On the afternoon of 24 November 2020, I visited the Ghulal toll plaza in Punjab’s Samrala tehsil where farmers were protesting against the three farm laws.
It was supposed to be a day-long assignment but it’s been over a year, and I am only now returning home. Apart from the protest sites in Delhi, I also travelled to Punjab and Haryana to work on stories around the three farm laws, and the impact on families of those protesting.
While I was at the Ghulal toll plaza that afternoon, several farmers were preparing for their journey to Delhi – tarpaulins were being put on top of trollies, charging stations for their phones were being figured out, and ration and giant cooking vessels were being loaded.
That evening, around 70 elderly Sikh farmers told me that they will go to Delhi, and make the government accept their demands no matter what.
I laughed and wondered if they even understood the herculean task ahead of them. Did they not know the Modi government’s approach towards any kind of dissent? 380 days later, I am here at Singhu border – one of the major farmer protest sites – and I look back at my cynicism, and laugh.
The three laws have been repealed, the Centre has agreed to drop police charges against farmers, and finally, the farmers have called off the protest, and have left for their home.
I’ve been busting fake news via a Facebook page for a few years but since November 2020, I have had only one beat: Farmers' protests. And I chose to report from the site, not from my house in Punjab’s Ludhiana.
11 December, 2021: A Bittersweet Farewell
In the last one year, I have stayed only seven nights at my own house.
Two days ago, on 11 December, as farmers left from Singhu border, I felt both joy and sadness. This emotion was summed up by what a Sikh gentleman from Delhi told a farmer-friend from Punjab on 11 December:
“For a year, Punjab was one hour away but with you leaving, it’s again six hours away.”
Till late 10 December night, Babbu Maan’s Kabzaa played on speakers near the Samyukta Kisan Morcha stage at Singhu border. On that day, many people had come down to Singhu border from Punjab – some to take back their relatives, others to take back the water-coolers, washing machines, big vessels that had been accumulated in the last one year at the protest site.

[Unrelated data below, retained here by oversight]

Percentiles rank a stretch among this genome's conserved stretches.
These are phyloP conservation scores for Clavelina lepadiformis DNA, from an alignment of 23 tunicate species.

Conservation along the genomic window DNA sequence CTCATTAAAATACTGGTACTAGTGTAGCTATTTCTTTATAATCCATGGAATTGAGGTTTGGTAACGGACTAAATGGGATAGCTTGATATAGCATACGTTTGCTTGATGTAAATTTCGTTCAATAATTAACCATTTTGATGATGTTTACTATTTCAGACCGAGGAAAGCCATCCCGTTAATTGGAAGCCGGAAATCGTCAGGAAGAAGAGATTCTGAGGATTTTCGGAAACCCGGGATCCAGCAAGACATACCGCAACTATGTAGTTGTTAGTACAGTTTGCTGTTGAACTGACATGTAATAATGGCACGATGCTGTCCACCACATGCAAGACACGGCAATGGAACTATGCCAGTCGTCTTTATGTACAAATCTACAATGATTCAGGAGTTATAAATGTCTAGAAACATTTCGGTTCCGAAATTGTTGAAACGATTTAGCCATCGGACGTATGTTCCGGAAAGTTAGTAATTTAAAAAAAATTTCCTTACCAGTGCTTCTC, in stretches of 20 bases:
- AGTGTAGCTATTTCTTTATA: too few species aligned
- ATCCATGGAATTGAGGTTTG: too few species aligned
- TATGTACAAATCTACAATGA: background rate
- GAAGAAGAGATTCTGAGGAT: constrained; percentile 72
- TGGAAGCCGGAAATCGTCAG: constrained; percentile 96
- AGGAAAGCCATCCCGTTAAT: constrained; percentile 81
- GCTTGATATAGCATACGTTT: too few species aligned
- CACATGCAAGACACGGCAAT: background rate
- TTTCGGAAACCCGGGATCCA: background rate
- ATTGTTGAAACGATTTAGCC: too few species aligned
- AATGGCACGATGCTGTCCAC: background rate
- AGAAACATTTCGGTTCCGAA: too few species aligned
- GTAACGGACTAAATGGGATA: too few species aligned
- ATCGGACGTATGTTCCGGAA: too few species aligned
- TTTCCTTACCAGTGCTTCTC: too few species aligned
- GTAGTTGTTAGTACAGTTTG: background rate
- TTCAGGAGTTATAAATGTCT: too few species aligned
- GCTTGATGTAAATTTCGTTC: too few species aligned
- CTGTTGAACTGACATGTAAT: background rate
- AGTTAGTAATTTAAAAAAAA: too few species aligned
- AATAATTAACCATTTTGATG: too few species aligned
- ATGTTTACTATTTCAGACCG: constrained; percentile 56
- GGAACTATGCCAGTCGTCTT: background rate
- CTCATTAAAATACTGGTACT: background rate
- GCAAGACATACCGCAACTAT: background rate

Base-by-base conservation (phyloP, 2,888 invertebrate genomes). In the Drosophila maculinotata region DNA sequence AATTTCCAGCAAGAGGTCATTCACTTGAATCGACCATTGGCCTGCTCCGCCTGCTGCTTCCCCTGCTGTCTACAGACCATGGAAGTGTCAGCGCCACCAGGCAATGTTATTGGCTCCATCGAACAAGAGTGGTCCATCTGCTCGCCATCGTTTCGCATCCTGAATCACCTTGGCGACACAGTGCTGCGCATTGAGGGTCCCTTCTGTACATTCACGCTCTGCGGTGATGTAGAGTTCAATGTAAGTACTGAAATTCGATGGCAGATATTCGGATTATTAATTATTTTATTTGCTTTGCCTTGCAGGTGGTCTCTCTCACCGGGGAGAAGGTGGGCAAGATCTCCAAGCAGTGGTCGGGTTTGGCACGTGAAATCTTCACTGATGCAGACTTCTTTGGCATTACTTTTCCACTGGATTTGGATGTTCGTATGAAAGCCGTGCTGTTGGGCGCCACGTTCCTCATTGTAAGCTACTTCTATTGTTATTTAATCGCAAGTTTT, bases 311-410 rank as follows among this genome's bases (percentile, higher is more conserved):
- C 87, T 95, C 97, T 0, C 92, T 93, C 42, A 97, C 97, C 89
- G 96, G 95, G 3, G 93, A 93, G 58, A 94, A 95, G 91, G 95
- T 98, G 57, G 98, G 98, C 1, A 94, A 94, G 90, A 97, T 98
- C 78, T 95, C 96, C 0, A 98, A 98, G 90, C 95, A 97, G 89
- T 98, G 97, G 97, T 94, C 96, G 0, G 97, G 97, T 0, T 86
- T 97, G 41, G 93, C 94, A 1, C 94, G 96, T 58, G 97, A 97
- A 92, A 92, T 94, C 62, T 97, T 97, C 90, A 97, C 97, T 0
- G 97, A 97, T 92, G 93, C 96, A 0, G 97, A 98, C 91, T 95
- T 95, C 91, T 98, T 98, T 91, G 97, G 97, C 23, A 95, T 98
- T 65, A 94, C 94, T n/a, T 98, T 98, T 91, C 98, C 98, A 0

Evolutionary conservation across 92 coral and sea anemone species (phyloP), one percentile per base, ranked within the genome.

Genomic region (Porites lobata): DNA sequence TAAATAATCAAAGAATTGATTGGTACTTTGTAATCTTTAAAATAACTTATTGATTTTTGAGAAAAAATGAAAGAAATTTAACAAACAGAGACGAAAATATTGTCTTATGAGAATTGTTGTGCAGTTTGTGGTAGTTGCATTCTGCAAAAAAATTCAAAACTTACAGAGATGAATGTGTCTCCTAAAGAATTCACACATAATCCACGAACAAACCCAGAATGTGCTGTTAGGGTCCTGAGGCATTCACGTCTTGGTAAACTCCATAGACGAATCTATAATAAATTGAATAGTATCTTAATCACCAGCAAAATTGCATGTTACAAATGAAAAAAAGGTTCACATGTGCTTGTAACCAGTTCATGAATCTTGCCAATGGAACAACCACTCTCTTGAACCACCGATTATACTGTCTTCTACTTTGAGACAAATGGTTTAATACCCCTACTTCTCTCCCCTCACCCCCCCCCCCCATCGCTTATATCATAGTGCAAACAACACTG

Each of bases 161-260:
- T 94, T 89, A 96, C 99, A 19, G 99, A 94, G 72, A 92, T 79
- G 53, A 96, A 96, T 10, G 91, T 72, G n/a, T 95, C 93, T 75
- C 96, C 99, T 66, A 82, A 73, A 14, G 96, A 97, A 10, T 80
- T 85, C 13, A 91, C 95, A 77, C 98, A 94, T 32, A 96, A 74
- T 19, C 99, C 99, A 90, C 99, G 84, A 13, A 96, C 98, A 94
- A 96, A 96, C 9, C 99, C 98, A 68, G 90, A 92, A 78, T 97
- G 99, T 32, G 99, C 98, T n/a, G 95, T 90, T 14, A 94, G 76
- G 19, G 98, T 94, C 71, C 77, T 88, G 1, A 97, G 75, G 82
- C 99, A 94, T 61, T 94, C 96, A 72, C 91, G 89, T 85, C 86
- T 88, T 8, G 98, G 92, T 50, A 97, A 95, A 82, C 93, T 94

I slept around 2 am, and woke up to an emotional farewell song being played outside our tent at 6 am. As I stepped outside, I saw a phoolon ki barish (shower of flowers), and people garlanding each other.
The Sikhs of Delhi did ardas before their “brothers from Punjab” left.
I saw farmers from Haryana and Punjab exchange phone numbers and addresses. They hugged each other tightly, wept, and promised to show up at each other’s children’s weddings. It was also my day to leave, finally. I said goodbye to the elderly who fed me, took care of me, and gave me love and warmth that only family can.
In the last one year, I had befriended a hairdresser, a Delhi local, with a barber shop near Singhu border. It pains me that I haven’t been able to meet him before leaving, as he is at his home in another state, and recovering from an injury.
On 11 December, like thousands of others, I too left – only to return to Singhu border at midnight because there was such a traffic jam that we took a U-turn from Panipat. Every few 100 metres, there were langars organised by locals.
Some showered flower petals, others fed us halwa, while others danced with farmers who are returning home victorious.
Right now, as I send this blog, it’s 13 December, and I am standing at a bus stop, hoping to take a bus to Mohali, with a friend.
Before I ponder too much about what lies ahead, let’s go back to the cold November night of 2020 when the march to Delhi began.
The Night It All Began
As farmers readied their trolleys and tractors for Delhi, music recounting Sikh history was played. Before the 40-50 trolleys began moving forward, ardas was done, degh was distributed, and the drivers of these trolleys and tractors were honoured with siropa (sacred robes). I had to file this story, and typed it out from inside a trolley.